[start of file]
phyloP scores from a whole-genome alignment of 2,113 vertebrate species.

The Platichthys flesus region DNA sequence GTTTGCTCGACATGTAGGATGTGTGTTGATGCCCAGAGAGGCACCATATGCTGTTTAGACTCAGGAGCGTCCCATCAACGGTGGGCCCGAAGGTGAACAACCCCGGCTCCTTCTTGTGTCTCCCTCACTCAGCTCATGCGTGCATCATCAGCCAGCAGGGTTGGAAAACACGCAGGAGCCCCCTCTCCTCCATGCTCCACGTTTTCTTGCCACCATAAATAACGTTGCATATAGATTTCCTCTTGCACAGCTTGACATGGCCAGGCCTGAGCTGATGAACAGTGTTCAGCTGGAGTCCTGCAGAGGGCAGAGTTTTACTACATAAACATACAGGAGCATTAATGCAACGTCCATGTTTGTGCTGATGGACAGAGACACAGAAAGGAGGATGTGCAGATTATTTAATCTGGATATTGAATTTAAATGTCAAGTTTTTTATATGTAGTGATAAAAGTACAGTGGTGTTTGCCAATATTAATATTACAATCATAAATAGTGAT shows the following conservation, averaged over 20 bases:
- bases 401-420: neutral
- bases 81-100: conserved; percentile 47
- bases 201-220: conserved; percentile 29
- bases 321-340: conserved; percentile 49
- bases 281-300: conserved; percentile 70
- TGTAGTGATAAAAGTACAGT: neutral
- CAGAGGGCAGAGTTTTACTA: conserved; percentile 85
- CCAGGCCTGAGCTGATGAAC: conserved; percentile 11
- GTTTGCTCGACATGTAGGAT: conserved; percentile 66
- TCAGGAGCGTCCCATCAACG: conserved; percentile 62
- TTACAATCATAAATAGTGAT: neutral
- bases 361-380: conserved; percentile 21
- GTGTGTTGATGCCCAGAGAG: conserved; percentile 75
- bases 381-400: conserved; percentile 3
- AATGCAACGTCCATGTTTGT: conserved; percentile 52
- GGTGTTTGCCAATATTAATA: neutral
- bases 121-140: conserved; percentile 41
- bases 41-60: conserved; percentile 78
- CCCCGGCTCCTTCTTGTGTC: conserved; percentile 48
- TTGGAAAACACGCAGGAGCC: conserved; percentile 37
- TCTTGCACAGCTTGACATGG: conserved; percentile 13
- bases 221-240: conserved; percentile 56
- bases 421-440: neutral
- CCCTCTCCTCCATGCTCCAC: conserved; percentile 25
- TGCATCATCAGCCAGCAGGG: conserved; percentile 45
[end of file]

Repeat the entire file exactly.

phyloP scores from a whole-genome alignment of 2,113 vertebrate species.

The Platichthys flesus region DNA sequence GTTTGCTCGACATGTAGGATGTGTGTTGATGCCCAGAGAGGCACCATATGCTGTTTAGACTCAGGAGCGTCCCATCAACGGTGGGCCCGAAGGTGAACAACCCCGGCTCCTTCTTGTGTCTCCCTCACTCAGCTCATGCGTGCATCATCAGCCAGCAGGGTTGGAAAACACGCAGGAGCCCCCTCTCCTCCATGCTCCACGTTTTCTTGCCACCATAAATAACGTTGCATATAGATTTCCTCTTGCACAGCTTGACATGGCCAGGCCTGAGCTGATGAACAGTGTTCAGCTGGAGTCCTGCAGAGGGCAGAGTTTTACTACATAAACATACAGGAGCATTAATGCAACGTCCATGTTTGTGCTGATGGACAGAGACACAGAAAGGAGGATGTGCAGATTATTTAATCTGGATATTGAATTTAAATGTCAAGTTTTTTATATGTAGTGATAAAAGTACAGTGGTGTTTGCCAATATTAATATTACAATCATAAATAGTGAT shows the following conservation, averaged over 20 bases:
- bases 401-420: neutral
- bases 81-100: conserved; percentile 47
- bases 201-220: conserved; percentile 29
- bases 321-340: conserved; percentile 49
- bases 281-300: conserved; percentile 70
- TGTAGTGATAAAAGTACAGT: neutral
- CAGAGGGCAGAGTTTTACTA: conserved; percentile 85
- CCAGGCCTGAGCTGATGAAC: conserved; percentile 11
- GTTTGCTCGACATGTAGGAT: conserved; percentile 66
- TCAGGAGCGTCCCATCAACG: conserved; percentile 62
- TTACAATCATAAATAGTGAT: neutral
- bases 361-380: conserved; percentile 21
- GTGTGTTGATGCCCAGAGAG: conserved; percentile 75
- bases 381-400: conserved; percentile 3
- AATGCAACGTCCATGTTTGT: conserved; percentile 52
- GGTGTTTGCCAATATTAATA: neutral
- bases 121-140: conserved; percentile 41
- bases 41-60: conserved; percentile 78
- CCCCGGCTCCTTCTTGTGTC: conserved; percentile 48
- TTGGAAAACACGCAGGAGCC: conserved; percentile 37
- TCTTGCACAGCTTGACATGG: conserved; percentile 13
- bases 221-240: conserved; percentile 56
- bases 421-440: neutral
- CCCTCTCCTCCATGCTCCAC: conserved; percentile 25
- TGCATCATCAGCCAGCAGGG: conserved; percentile 45